Have you ever noticed those people who live in their own reality, and who go through life as if they're the center of the world? Whether their act is being cool or earthy, macho or sweet, they're essentially pretending their way through life instead of authentically living it.
Kurt Keefner noticed, too, and instead of shrugging it off he thought about the phenomenon for years and eventually wrote a book about it, entitled Killing Cool: Fantasy vs. Reality in American Life. I liked the book so much that I agreed to review it for Reason Papers. You can find my review here (eventually I'll post it on my website, too, but until then I'd encourage you to check out Reason Papers because it's a fine journal).
It was 17 years ago (January 4, 1999) that my dear friend Jeremie Miller announced the Jabber open-source project, which in many ways laid the foundation for the messaging systems that billions of people use today (e.g., huge services like WhatsApp and Apple iMessage got their start using Jabber/XMPP, even if some of them migrated to special-purpose technologies later on). Although when I got involved with the Jabber project in November 1999 it felt like I was late to the party compared to folks like Temas Muldwowney (contributor #2), clearly I've found plenty to do in standardizing and extending XMPP over the last 16+ years.
Few people get a chance to change the world once, as we did with Jabber. Even fewer get a chance to change the world twice, but starting today I'm doing exactly that by joining Jeremie and Temas and the other great people at Filament, an Internet of Things startup that is revolutionizing communication and interaction for the trillions of devices that will be coming online in the near future.
Indeed, the combined hardware/software stack that the Filament team is creating is even more deeply inventive than Jabber, and really takes the original Jabber ethos to the next level by enabling devices to be fully autonomous (without the need for accounts at centralized or federated services in order to communicate with each other). Plus the Filament technology stack is about much more than just communication, because it combines secure, private communication with cutting-edge methods for smart contracts and blockchain transactions to enable the exchange of economic value, not just messages. I like to think of this as the extension of voluntary exchange from the level of millions of firms (microeconomics) and even beyond the level of billions of individual humans (nanoeconomics) to the level of trillions of devices (what we could call picoeconomics).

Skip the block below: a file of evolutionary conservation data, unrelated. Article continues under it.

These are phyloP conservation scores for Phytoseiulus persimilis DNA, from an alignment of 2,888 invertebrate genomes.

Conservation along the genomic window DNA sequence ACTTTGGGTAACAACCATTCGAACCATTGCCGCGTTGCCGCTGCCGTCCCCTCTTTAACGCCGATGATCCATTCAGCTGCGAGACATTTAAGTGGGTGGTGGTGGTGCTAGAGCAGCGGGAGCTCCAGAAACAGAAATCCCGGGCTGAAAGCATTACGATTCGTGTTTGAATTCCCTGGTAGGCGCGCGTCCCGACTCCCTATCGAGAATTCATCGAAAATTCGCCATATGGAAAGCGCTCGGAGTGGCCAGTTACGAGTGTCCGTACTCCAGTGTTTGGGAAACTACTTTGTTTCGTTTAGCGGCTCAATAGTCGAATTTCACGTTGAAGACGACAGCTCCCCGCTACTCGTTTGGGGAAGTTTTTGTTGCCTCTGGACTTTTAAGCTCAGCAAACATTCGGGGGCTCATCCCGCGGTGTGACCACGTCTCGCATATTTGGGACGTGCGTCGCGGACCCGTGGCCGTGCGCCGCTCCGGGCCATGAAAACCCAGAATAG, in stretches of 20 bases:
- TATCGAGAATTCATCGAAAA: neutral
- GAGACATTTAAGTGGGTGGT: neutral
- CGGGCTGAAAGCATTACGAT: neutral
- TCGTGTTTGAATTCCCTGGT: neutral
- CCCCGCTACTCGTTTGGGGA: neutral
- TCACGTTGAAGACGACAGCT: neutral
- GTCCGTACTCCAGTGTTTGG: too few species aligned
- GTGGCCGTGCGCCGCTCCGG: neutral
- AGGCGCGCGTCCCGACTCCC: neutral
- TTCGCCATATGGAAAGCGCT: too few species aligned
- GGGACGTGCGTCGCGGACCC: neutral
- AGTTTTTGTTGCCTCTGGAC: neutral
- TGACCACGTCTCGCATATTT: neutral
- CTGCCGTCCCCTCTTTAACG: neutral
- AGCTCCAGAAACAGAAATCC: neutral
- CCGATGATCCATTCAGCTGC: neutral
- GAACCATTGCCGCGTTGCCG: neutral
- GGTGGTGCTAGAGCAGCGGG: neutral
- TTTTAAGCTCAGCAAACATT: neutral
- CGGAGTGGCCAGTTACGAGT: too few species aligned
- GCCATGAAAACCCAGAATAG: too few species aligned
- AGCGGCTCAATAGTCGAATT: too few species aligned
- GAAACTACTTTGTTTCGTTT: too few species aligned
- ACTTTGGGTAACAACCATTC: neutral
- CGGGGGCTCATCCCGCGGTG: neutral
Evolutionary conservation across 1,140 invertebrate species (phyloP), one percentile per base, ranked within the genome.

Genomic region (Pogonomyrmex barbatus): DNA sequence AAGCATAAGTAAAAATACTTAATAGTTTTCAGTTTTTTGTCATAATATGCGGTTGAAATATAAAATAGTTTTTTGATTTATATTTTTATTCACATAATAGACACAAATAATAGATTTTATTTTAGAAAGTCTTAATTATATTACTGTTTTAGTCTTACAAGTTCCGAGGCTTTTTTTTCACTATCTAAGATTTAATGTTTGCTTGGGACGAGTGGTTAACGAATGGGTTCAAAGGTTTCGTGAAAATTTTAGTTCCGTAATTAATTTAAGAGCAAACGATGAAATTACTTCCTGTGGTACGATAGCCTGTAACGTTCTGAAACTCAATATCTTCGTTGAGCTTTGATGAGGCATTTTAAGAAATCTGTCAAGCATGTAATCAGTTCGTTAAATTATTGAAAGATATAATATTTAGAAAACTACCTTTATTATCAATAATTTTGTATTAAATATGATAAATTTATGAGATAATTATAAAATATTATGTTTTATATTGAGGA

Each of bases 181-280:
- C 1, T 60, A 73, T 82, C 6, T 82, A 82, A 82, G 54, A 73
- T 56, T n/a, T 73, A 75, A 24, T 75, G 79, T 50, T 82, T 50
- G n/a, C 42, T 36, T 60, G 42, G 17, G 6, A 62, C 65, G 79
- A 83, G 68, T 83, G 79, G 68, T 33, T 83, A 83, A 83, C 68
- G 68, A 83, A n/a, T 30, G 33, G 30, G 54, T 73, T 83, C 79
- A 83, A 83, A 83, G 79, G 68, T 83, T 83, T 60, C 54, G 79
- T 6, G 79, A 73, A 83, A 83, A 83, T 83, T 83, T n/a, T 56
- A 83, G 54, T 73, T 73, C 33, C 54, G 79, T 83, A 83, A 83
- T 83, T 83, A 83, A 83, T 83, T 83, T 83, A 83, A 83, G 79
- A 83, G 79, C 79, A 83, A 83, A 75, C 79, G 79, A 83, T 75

During discussions with members of my new team, the potential of what Filament is building has repeatedly boggled my mind - and I think big in the first place! Of course, potential doesn't pay the bills, so I'll be strongly focused on deploying real-world applications, forging long-term business relationships, and laying the foundation for lasting success.